Israel is “in an arms race between vaccination and mutation,” Prime Minister Benjamin Netanyahu told the Davos World Economic Forum, held online this year.
“All the virus mutations you see, you are two weeks too late when you spot them. And the new ones, you won’t know about for a few more weeks. That’s why we had to close down flights.”
Israel closed its airports Monday for at least a week, the first country in the world to do so.
The country has vaccinated 82% of the population over age 60, so far, and aims to reach 95%, Netanyahu told Børge Brende, president of the WEF. “There will be more [mutations] in the future. That means we have to race as fast as we can.”
Statistically, it’s just a question of time before there is a strain that the current vaccines do not work with, he added.
Netanyahu expressed hope that Israel can serve as a “world laboratory for herd immunity”. He added that “Israel can serve as a global test case to understand what is the efficacy of using… inoculation to open up economies.”
Asked about Israel’s dominance in cybersecurity, Netanyahu replied, “the most important investment you can make in cyber is [teaching] mathematics.” He noted that Israel is moving its cybersecurity and intelligence units to the south of the country to allow an ecosystem to develop around it. “We are putting everything within walking distance, to create an environment where ideas can ferment.”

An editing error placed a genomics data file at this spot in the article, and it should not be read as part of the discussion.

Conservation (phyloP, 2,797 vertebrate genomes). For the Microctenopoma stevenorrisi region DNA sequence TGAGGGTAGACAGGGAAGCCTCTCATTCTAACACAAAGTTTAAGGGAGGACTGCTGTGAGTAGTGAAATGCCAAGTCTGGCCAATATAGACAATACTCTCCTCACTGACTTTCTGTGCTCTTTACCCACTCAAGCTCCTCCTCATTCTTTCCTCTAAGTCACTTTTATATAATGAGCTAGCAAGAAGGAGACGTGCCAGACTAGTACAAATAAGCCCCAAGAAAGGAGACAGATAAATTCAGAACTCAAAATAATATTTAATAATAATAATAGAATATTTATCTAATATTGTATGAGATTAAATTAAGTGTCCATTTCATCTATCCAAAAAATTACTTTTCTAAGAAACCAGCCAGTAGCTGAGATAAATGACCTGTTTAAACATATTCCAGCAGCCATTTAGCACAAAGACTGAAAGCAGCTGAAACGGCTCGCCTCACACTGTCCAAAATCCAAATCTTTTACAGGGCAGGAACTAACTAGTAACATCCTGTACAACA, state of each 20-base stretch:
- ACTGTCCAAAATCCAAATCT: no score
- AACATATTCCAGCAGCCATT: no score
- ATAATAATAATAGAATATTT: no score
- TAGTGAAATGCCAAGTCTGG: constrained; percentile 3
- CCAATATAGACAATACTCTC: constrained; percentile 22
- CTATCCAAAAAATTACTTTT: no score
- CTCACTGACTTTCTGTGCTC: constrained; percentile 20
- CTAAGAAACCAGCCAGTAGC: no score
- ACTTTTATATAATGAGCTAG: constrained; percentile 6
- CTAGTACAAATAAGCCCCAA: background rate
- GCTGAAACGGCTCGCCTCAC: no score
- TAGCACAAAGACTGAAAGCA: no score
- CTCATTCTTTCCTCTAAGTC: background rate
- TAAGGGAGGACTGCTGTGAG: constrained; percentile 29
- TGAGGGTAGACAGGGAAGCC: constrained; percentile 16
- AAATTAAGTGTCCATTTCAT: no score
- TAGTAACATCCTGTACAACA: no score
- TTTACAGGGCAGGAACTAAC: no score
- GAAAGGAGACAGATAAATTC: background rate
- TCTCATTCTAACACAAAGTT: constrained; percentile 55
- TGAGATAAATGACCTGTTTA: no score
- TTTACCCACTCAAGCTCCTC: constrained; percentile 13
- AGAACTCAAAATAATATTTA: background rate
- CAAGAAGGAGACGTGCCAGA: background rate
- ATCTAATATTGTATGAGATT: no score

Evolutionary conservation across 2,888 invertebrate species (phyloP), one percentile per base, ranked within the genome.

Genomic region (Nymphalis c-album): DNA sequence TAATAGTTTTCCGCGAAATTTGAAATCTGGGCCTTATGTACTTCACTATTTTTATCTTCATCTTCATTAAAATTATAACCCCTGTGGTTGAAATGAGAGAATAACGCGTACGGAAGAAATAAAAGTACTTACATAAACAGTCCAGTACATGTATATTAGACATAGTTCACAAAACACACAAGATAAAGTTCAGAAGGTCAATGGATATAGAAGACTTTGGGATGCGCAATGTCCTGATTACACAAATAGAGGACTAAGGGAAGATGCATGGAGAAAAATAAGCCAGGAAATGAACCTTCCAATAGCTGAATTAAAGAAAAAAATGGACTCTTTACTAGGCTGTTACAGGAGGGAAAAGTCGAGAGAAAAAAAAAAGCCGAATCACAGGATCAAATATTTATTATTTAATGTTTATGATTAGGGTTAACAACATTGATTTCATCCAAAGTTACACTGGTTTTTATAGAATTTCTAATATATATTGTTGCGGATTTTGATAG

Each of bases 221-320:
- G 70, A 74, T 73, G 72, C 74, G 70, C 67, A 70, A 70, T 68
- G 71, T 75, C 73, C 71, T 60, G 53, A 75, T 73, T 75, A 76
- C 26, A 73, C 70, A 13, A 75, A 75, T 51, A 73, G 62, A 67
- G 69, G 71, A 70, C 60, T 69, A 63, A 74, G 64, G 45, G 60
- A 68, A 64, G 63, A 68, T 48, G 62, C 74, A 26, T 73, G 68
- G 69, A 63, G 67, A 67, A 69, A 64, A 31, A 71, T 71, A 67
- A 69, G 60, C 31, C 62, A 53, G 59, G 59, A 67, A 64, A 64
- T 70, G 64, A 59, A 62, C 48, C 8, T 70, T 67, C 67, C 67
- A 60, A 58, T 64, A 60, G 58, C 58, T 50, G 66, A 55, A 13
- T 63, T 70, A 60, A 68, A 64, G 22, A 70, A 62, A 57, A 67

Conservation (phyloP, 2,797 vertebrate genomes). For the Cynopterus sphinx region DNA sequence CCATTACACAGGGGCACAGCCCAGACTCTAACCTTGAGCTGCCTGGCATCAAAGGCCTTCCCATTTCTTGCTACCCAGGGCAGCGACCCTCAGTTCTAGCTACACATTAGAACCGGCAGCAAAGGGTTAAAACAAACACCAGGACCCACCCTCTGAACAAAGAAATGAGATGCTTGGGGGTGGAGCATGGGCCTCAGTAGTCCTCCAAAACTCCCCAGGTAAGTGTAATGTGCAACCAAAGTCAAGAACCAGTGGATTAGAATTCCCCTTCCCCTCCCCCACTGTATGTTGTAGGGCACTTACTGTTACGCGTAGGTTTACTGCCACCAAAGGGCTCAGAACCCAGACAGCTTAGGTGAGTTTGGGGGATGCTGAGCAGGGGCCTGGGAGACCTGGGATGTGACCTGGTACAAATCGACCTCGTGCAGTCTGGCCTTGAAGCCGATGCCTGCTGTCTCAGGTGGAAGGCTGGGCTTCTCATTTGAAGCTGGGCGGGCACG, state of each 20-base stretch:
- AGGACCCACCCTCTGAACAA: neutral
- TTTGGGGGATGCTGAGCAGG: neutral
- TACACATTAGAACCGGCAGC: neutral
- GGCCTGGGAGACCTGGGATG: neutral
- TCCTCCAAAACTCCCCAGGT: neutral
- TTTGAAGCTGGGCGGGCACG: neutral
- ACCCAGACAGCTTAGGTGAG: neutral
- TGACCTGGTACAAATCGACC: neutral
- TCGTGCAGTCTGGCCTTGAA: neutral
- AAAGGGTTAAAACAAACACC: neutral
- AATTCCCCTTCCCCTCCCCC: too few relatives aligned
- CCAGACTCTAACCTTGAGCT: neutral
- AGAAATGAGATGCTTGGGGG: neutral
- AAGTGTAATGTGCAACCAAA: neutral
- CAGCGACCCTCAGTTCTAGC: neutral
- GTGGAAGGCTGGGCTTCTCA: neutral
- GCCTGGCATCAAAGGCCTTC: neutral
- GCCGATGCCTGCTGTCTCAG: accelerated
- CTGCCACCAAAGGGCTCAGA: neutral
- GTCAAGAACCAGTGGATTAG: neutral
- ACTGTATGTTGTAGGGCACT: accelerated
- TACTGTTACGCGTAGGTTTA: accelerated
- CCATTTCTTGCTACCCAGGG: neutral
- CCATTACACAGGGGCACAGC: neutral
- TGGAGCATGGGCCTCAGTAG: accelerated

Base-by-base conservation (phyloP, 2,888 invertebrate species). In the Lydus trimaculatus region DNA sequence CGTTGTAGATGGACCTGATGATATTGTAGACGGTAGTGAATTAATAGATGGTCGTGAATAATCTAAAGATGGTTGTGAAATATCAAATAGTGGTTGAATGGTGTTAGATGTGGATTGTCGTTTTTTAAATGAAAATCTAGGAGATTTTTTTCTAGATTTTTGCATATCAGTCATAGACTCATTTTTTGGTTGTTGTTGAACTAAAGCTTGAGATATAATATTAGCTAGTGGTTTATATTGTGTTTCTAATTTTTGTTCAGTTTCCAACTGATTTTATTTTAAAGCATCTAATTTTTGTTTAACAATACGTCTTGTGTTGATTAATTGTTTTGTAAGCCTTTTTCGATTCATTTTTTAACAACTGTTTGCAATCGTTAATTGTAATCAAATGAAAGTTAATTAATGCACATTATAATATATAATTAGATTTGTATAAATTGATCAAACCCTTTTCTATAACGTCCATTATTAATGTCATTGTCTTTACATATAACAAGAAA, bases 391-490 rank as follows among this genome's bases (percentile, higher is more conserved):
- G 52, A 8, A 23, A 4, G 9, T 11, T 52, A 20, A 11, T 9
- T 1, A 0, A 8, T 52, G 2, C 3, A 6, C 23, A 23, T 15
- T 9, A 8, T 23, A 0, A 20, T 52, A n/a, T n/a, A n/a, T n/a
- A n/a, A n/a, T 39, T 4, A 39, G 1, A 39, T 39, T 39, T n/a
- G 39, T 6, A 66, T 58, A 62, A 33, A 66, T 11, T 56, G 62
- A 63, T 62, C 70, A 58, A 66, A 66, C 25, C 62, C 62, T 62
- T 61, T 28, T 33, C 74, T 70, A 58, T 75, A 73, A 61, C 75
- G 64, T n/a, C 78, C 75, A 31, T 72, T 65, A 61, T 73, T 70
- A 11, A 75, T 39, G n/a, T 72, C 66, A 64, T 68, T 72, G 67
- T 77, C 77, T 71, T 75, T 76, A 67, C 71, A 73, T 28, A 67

Taking a question from Merck CEO Stefan Oschmann about what Israel could teach other nations about using technology to solve its problems, Netanyahu said you need two things: education and free markets. “You have to take risks,” he said. “We invest a huge amount of national resources on maintaining a giant intelligence service. We put our best minds in these disciplines and then they go off and start their own businesses.”
Netanyahu stressed his focus on deregulation, saying that he meets with a committee every two weeks to slash bureaucracy. “We were second to last in the OECD on regulatory obstacles, and we moved up 18 places,” he said. “The best move for countries is to remove bureaucracy.”
On the topic of water resources, Netanyahu noted that while Israel’s natural resources are very limited, “We now have more water than we need,” due to technology.
“We have one of the largest desalinization plants in the world, and we are using solar technology, he said. “You can use technology to overcome the world’s water problems, and we are sharing it gladly, because as coronavirus has shown us, we are all in the same boat.”
As Khadim Al Darei of the UAE’s Al Dahra Holding asked Netanyahu about Israel’s agriculture and water tech, Brende noted that a year earlier a CEO from the UAE wouldn’t have asked Netanyahu a question at all.
Netanyahu said that the Abraham Accords represent “a new kind of peace that is changing the relationship between Arabs and Israelis and Arabs and Jews.” We barely signed the documents and tens of thousands of Israelis went to Dubai, and business relationships are blooming, he added.